In this article I designed and build a 10 node PI cluster. The specs of this cluster are not bad. The cluster consists of:
- 5x Raspberry PI3B+ 4 cores 1.2Ghz (Broadcom BCM2837 Cortex-A53)
- 5x Raspberry PI4 4G 4 cores 1.5Ghz (Broadcom BCM2711 Cortex-A72)
The specs of the cluster:
Total Storage (Gb) : 320 Total RAM (Gb) : 25 Total CPU Cores : 40 Total Cpu Ghz : 13,5 Max Power consumption : 130 Watt
In this article I’m going to describe what my plans are for this cluster. And while the title is a dead give away, I’m not going into technical depths. If this article is going to be to long I’ll split the article up in multiple articles.
What to do with all this power?
Having the cluster up and running, it’s time to do something with it. One of the goals I have to learn is CI/CD pipelines. I have a small personal Gitlab server running. The goal is to use CI/CD pipelines with Kubernetes. And now that I have a 10 node cluster, this should be possible.
Running Kubernetes on Raspberry PI
While it’s possible to run Kubernetes on Raspberry PI, there are a couple of things to consider. And that is that most of the development being done is for major platforms like AMD, Intel etc. This means that for ARMhf and ARM64 a lot of things won’t work out of the box.
Another things to consider is: Kubernetes itself is not designed to run on a low powered platform like the Raspberry PI. However there are some Kubernetes flavors which focus on lightweight Kubernetes, by reducing for example the memory footprints. More on this later on. The bottom line is: Yes it is possible to run Kubernetes on Raspberry PI. There are however some caveats.
What is this Kubernetes anyway?
To get a overview of what Kubernetes is and what is does take a look at: What is Kubernetes – an overview The gist of it is that Kubernetes can be seen as a framework which allows the deployment of applications in containers, and to manage these containers and providing scaling and fail-over for the application being deployed. Also note that Kubernetes is also revered to as K8s, by stripping the 8 letters between K and S of Kubernetes. So don’t pronounce this as K eight, but pronounce it as: Kubernetes.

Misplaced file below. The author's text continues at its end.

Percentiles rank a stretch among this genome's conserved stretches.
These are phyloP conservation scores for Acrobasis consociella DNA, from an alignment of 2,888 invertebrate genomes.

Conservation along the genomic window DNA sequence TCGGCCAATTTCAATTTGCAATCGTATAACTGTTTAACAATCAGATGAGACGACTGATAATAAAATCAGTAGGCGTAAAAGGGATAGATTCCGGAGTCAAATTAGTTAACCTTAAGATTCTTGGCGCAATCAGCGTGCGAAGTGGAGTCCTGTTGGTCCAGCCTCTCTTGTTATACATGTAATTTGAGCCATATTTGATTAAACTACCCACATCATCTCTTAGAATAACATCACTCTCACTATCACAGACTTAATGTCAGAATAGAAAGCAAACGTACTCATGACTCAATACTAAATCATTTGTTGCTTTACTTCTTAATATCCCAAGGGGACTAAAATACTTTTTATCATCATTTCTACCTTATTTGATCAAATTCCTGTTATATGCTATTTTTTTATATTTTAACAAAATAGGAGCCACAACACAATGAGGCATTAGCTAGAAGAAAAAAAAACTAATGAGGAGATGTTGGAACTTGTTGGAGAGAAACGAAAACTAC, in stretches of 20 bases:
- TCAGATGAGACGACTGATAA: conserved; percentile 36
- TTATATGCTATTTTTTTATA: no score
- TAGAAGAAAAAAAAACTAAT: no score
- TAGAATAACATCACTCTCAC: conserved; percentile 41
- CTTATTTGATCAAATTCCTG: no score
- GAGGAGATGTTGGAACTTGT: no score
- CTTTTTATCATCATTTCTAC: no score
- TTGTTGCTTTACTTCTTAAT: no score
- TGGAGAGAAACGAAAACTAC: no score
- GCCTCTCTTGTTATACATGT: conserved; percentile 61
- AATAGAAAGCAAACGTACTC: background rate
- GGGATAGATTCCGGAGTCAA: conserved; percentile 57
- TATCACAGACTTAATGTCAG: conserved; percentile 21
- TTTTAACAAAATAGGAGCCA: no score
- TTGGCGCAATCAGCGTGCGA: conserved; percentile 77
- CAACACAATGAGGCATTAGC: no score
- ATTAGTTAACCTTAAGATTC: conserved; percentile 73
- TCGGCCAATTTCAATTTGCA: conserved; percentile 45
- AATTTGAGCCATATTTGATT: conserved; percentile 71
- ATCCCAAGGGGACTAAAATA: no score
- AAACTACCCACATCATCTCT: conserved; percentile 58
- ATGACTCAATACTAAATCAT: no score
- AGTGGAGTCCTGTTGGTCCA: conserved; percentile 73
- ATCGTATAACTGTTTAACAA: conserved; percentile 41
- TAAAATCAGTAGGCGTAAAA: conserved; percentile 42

Starting with Kubernetes
Wanting to run Kubernetes on my Pi cluster is one thing. Actually getting to run it is quite a different story. So how to get Kubernetes running? Basically there are a couple of challenges hidden in this question. The first one is: Which flavor of Kubernetes to run, and the second one is: How to learn Kubernetes.
Which flavor of Kubernetes to run?
There are a couple of lightweight Kubernetes to choose from. Some of these allows you to run Kubernetes inside docker on your local machine for example K3d , Minicube. For the Raspberry Pi I investigated the following two:
Before installing Kubernetes onto a Raspberry PI notes to choose a 64bit OS. The reason for this is that most of the (docker) containers are for 64 bits OS’es. Therefore I used Ubuntu server (LTS) 64 bits for Raspberry PI. Normally I would use Rasbian, or Raspberry OS as it is called now, but since their 64bit version is still in beta during the time of writing I switched to Ubuntu server.